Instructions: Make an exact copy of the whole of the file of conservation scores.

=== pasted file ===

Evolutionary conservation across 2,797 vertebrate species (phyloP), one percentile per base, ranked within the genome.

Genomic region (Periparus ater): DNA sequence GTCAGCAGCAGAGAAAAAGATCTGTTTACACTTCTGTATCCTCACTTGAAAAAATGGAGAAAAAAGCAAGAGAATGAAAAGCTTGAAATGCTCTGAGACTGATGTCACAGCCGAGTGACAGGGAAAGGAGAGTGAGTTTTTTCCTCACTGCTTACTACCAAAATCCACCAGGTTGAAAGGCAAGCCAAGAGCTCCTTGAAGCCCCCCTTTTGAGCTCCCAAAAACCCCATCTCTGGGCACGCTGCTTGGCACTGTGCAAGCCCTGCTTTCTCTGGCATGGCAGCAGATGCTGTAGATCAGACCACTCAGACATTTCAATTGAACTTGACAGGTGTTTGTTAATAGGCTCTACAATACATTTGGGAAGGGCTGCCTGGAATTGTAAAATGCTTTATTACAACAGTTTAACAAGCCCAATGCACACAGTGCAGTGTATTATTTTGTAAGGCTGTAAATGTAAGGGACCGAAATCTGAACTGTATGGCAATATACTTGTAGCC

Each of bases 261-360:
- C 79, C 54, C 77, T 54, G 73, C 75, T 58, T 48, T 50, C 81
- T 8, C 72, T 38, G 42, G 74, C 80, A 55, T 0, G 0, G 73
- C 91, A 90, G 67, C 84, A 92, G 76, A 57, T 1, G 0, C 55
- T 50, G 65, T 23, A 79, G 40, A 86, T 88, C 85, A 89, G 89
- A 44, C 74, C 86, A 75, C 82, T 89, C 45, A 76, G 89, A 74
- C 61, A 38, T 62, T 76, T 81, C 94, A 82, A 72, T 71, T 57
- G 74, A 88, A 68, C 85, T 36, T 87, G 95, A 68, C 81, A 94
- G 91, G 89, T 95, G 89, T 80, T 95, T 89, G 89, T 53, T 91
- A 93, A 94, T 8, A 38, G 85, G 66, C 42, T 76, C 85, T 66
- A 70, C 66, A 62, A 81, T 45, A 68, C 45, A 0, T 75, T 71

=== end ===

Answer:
Evolutionary conservation across 2,797 vertebrate species (phyloP), one percentile per base, ranked within the genome.

Genomic region (Periparus ater): DNA sequence GTCAGCAGCAGAGAAAAAGATCTGTTTACACTTCTGTATCCTCACTTGAAAAAATGGAGAAAAAAGCAAGAGAATGAAAAGCTTGAAATGCTCTGAGACTGATGTCACAGCCGAGTGACAGGGAAAGGAGAGTGAGTTTTTTCCTCACTGCTTACTACCAAAATCCACCAGGTTGAAAGGCAAGCCAAGAGCTCCTTGAAGCCCCCCTTTTGAGCTCCCAAAAACCCCATCTCTGGGCACGCTGCTTGGCACTGTGCAAGCCCTGCTTTCTCTGGCATGGCAGCAGATGCTGTAGATCAGACCACTCAGACATTTCAATTGAACTTGACAGGTGTTTGTTAATAGGCTCTACAATACATTTGGGAAGGGCTGCCTGGAATTGTAAAATGCTTTATTACAACAGTTTAACAAGCCCAATGCACACAGTGCAGTGTATTATTTTGTAAGGCTGTAAATGTAAGGGACCGAAATCTGAACTGTATGGCAATATACTTGTAGCC

Each of bases 261-360:
- C 79, C 54, C 77, T 54, G 73, C 75, T 58, T 48, T 50, C 81
- T 8, C 72, T 38, G 42, G 74, C 80, A 55, T 0, G 0, G 73
- C 91, A 90, G 67, C 84, A 92, G 76, A 57, T 1, G 0, C 55
- T 50, G 65, T 23, A 79, G 40, A 86, T 88, C 85, A 89, G 89
- A 44, C 74, C 86, A 75, C 82, T 89, C 45, A 76, G 89, A 74
- C 61, A 38, T 62, T 76, T 81, C 94, A 82, A 72, T 71, T 57
- G 74, A 88, A 68, C 85, T 36, T 87, G 95, A 68, C 81, A 94
- G 91, G 89, T 95, G 89, T 80, T 95, T 89, G 89, T 53, T 91
- A 93, A 94, T 8, A 38, G 85, G 66, C 42, T 76, C 85, T 66
- A 70, C 66, A 62, A 81, T 45, A 68, C 45, A 0, T 75, T 71